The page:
Typically, acoustic neuroma patients are first evaluated by a neurotologist and are then referred to the neurosurgeon for further discussion about surgery. There are multiple surgical approaches available to remove the tumor. Our center has modified many established surgical procedures and developed new surgical approaches to access tumors in the cerebellopontine region.

One of the following approaches to treatment of acoustic neuroma is frequently utilized at Barrow:

  • Transcochlear approach
  • Translabyrinthine approach
  • Retrolabyrinthine approach
  • Far Lateral approach
  • Combined approach
  • Middle fossa approach
  • Retrosigmoid approach

The recommended surgical approach is discussed with the patient in detail after all the factors have been considered. The risks, potential complications, and outcomes (both short-term and long-term) are discussed with the patient and family/support person(s).

Middle Fossa Approach for Acoustic Neuroma Treatment

Middle Fossa Approach for Acoustic Neuroma Treatment

The middle fossa approach in the treatment of acoustic neuroma is completed through a temporal craniotomy in front of the ear. The surgeons then elevate the brain and drill the bone over the top of the tumor and nerves. The main benefit is that there is a very good chance at hearing preservation. The disadvantage is its usefulness for smaller tumors and it may carry a slightly higher risk of facial weakness.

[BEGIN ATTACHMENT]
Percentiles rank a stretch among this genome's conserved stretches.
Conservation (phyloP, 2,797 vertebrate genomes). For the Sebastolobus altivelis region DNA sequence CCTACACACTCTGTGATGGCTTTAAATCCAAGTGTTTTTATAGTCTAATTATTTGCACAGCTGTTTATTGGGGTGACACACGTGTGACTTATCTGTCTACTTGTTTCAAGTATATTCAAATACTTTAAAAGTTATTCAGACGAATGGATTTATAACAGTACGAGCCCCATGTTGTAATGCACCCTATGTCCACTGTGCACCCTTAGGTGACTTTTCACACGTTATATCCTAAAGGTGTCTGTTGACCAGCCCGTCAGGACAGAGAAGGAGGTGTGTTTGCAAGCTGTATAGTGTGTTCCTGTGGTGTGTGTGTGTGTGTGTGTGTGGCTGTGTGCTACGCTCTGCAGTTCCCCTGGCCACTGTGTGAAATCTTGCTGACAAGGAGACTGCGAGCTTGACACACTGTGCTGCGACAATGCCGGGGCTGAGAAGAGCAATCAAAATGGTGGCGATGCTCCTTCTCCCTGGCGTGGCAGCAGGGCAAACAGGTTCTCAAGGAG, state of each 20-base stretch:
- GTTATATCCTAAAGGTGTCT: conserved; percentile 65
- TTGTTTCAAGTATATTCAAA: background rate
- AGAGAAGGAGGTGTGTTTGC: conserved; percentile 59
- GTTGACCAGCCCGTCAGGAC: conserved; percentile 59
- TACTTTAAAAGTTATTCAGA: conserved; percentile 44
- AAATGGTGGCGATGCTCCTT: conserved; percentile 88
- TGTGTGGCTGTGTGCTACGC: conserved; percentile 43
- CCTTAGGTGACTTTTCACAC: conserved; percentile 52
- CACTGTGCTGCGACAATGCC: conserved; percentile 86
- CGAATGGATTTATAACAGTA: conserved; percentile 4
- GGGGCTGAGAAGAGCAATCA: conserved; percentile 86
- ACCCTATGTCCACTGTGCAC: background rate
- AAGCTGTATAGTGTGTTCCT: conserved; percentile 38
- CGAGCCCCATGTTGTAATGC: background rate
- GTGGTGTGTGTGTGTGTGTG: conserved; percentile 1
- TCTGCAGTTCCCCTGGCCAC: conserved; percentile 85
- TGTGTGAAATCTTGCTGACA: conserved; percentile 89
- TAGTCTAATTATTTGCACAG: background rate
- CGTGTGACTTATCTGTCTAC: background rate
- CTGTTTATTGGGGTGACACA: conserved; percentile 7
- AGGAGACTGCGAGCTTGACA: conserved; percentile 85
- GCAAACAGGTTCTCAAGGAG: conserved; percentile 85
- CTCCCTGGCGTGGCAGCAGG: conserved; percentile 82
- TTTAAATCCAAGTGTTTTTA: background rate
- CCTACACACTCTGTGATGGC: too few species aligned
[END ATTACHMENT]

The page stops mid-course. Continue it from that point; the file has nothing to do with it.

Translabyrinthine Approach

The translabyrinthine approach in the treatment of acoustic neuroma is performed through a "C" shaped incision behind the ear. The bone in front of the sigmoid sinus is drilled out, and then the semicircular canals are drilled to expose the most lateral extent of the tumor. The semicircular canals are small fluid filled tubes encased in bone that assists with balance function. The hearing is sacrificed in the translabyrinthine approach so it is ideally suited for those patients who are deaf or have no hearing in the affected ear.